Another day, another outrageous consultant scandal at the Department of Education.
A group of consultants billed taxpayers for full-time, six-figure salaries while spending big chunks of their time devising - along with their school system boss - plans for a new business enterprise, Special Commissioner of Investigation Richard Condon reported Tuesday.
The boss, George Raab, the DOE's chief financial officer at the time, "engaged in prohibited private business relationships" with the consultants, Condon said.
A former managing director at Bear Stearns, Raab was appointed to the $196,000-a-year school system post in October 2008 by then-Chancellor Joel Klein.
Once he arrived at the agency, Raab arranged for four former Bear Stearns colleagues to be hired as consultants, the report found.
Three of them immediately began using their DOE email accounts to prepare drafts of business plans with Raab for a new department Raab wanted to launch at a private investment firm, Guggenheim Securities LLC.
One of the consultants, William Howatt, received $374,000 for less than a year's work.
Howatt, a new age hypnotherapist, was supposed to boost productivity and morale among mid-level managers by "improving their ability to adapt to change," DOE officials claimed at the time.
Howatt appears to have done much of that morale-boosting remotely - from his home in Nova Scotia.
You can't make this stuff up.
Another consultant told Condon's investigators under oath she "did not have a set schedule at the DOE" and sometimes "worked from home."
A third was found to be billing the DOE even when he went out of the country on vacation.
Raab quit in September 2009, less than a year after Klein appointed him. He then went to work for Guggenheim and hired two of the DOE consultants at his new firm.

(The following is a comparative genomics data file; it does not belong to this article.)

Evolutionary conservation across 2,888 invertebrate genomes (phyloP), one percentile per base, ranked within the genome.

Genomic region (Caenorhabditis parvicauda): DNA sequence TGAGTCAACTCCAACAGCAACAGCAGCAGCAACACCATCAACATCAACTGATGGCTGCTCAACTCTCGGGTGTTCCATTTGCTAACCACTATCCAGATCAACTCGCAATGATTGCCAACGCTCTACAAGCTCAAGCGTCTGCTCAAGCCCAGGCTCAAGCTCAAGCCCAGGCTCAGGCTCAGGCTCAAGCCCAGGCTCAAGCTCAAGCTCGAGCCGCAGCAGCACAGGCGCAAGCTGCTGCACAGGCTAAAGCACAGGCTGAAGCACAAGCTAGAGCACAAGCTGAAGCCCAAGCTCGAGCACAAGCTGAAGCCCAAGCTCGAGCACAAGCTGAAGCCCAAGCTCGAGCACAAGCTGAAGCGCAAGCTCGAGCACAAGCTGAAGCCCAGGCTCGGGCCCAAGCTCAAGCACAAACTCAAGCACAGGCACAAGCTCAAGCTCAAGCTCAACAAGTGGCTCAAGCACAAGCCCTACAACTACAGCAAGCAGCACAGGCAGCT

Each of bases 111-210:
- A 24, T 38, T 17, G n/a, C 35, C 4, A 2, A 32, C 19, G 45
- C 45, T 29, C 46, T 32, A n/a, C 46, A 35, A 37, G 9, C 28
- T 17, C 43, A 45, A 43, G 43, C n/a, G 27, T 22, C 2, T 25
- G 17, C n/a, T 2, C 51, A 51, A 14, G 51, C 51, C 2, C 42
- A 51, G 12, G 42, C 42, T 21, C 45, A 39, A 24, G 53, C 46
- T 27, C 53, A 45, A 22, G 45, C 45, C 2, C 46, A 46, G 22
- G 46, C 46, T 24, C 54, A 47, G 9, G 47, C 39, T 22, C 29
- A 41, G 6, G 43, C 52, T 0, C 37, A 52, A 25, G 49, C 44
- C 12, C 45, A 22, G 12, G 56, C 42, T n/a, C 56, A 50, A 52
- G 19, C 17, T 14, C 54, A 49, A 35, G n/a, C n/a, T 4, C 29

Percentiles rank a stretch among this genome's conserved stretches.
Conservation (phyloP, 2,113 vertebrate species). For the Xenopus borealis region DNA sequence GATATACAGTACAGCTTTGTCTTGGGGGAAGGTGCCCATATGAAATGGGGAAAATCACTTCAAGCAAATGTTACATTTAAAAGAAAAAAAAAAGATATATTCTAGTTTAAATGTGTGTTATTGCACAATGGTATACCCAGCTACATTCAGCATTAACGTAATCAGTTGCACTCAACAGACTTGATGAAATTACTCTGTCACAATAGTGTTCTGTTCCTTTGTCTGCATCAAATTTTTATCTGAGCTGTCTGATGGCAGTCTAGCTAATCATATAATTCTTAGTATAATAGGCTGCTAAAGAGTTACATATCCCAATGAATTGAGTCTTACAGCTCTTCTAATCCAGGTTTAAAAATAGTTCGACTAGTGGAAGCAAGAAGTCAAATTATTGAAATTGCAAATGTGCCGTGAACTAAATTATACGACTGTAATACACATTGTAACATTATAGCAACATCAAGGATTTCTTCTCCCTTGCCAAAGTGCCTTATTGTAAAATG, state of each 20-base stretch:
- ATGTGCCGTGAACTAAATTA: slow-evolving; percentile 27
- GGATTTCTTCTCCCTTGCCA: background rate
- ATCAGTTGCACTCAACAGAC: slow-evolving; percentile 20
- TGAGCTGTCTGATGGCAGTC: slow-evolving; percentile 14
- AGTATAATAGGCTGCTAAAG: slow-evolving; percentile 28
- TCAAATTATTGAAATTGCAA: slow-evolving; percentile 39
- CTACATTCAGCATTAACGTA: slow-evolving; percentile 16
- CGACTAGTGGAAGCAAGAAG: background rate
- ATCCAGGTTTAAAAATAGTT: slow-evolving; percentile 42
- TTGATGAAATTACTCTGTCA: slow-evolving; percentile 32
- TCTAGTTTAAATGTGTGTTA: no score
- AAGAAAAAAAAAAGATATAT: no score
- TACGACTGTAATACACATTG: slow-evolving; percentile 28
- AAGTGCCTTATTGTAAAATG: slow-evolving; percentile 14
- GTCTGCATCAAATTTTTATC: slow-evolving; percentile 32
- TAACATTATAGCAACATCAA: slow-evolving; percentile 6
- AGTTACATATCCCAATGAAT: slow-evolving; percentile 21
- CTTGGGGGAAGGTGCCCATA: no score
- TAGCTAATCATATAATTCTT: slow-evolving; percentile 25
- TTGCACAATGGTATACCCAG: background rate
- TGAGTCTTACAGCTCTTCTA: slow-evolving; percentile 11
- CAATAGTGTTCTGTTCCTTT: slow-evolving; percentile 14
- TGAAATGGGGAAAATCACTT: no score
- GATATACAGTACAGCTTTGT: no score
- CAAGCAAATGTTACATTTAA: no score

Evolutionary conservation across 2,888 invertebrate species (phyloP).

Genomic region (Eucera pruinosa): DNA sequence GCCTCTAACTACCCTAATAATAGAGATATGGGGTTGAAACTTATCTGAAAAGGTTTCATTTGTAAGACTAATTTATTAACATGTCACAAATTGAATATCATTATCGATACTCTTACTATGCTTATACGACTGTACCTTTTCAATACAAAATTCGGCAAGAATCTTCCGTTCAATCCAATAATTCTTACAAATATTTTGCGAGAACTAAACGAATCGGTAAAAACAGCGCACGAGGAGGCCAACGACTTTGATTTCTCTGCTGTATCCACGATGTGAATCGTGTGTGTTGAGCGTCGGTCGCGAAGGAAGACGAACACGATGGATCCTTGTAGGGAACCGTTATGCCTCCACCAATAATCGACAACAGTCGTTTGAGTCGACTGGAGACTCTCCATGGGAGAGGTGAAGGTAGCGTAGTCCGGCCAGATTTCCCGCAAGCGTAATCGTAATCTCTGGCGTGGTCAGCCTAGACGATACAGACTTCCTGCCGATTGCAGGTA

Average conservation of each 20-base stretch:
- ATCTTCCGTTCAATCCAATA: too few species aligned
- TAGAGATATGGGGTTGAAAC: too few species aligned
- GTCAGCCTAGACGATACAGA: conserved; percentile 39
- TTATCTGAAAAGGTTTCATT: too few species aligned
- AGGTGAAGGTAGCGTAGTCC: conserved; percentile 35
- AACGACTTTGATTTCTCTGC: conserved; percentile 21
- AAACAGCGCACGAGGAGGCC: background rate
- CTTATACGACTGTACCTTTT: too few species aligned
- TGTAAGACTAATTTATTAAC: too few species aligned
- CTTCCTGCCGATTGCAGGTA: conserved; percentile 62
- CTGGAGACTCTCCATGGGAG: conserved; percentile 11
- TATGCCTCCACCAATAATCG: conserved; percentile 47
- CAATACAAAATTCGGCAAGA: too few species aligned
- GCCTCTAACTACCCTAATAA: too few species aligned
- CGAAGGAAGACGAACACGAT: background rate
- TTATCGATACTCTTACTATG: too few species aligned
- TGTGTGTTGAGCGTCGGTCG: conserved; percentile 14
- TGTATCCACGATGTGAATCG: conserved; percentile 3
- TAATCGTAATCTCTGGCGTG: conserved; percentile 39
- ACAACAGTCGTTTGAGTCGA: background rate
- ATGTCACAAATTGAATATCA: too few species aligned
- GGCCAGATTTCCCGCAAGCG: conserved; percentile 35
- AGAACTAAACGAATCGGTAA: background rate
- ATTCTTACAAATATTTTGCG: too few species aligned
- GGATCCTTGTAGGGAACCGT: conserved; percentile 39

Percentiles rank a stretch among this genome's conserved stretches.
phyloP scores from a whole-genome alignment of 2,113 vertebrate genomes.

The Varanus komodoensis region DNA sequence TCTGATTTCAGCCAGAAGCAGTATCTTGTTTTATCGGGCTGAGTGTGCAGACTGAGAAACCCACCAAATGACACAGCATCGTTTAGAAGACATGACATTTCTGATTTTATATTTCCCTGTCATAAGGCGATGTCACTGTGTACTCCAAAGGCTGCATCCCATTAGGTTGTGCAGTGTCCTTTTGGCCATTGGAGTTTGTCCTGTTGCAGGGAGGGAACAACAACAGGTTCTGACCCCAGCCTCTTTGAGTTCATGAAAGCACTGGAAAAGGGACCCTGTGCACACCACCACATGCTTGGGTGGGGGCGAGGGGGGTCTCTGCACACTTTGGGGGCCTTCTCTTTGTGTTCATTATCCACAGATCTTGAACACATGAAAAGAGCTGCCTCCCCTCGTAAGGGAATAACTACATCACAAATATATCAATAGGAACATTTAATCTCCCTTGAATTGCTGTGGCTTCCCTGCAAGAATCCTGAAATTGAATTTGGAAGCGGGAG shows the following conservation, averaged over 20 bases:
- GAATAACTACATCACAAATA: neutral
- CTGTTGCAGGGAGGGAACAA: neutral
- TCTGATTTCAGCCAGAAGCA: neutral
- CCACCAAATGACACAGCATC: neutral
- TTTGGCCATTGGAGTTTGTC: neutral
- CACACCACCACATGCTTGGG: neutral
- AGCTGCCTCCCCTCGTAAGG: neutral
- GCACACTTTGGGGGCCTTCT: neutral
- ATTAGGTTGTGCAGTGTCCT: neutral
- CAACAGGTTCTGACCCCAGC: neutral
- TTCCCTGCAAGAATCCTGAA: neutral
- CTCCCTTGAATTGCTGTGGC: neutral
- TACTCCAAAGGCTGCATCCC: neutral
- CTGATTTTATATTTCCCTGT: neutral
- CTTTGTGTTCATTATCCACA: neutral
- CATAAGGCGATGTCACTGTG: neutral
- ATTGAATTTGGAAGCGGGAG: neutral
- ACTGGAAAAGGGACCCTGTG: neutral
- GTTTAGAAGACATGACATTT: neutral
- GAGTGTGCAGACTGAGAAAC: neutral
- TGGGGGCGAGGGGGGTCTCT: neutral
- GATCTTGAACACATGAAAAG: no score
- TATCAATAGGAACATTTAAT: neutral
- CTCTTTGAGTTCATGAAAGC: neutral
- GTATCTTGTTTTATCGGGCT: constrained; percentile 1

Raab did not respond to calls and emails for comment.
DOE brass only began to notice something was wrong after the Bear Stearns group had moved on.
"As soon as we discovered there was improper use of emails, we reported this matter to the Special Commissioner," DOE spokeswoman Marge Feinberg said.
The bigger questions are: Where was Klein while this was happening, and why has financial oversight over private consultants virtually disappeared in the Bloomberg era?
The CityTime scandal, the Judith Hederman scandal, the Willard Lanham scandal, a 2005 scandal involving an outside consultant who stole $1.5 million while receiving improper pay increases approved by three top DOE officials who later resigned - the list is adding up.
Now Bloomberg plans to spend $550 million on tech upgrades to the school system, most of which will be paid to outside consultants and companies that receive no-bid contracts even as he says he has to lay off 4,278 teachers to save $300 million.
How is he getting away with all of this?
Despite these recurring problems, the DOE's discretionary spending on consultants has increased by 331% since 2004, notes Manhattan Borough Scott Stringer.
"It's time we stop this black hole of consultant spending until we have a complete overhaul of the process and better oversight," Stringer said.
Bloomberg wants teachers to be accountable, but apparently not consultants.
And you can add Bloomberg himself, as well as Klein, to the list of non-accountability.
It IS time to stop him.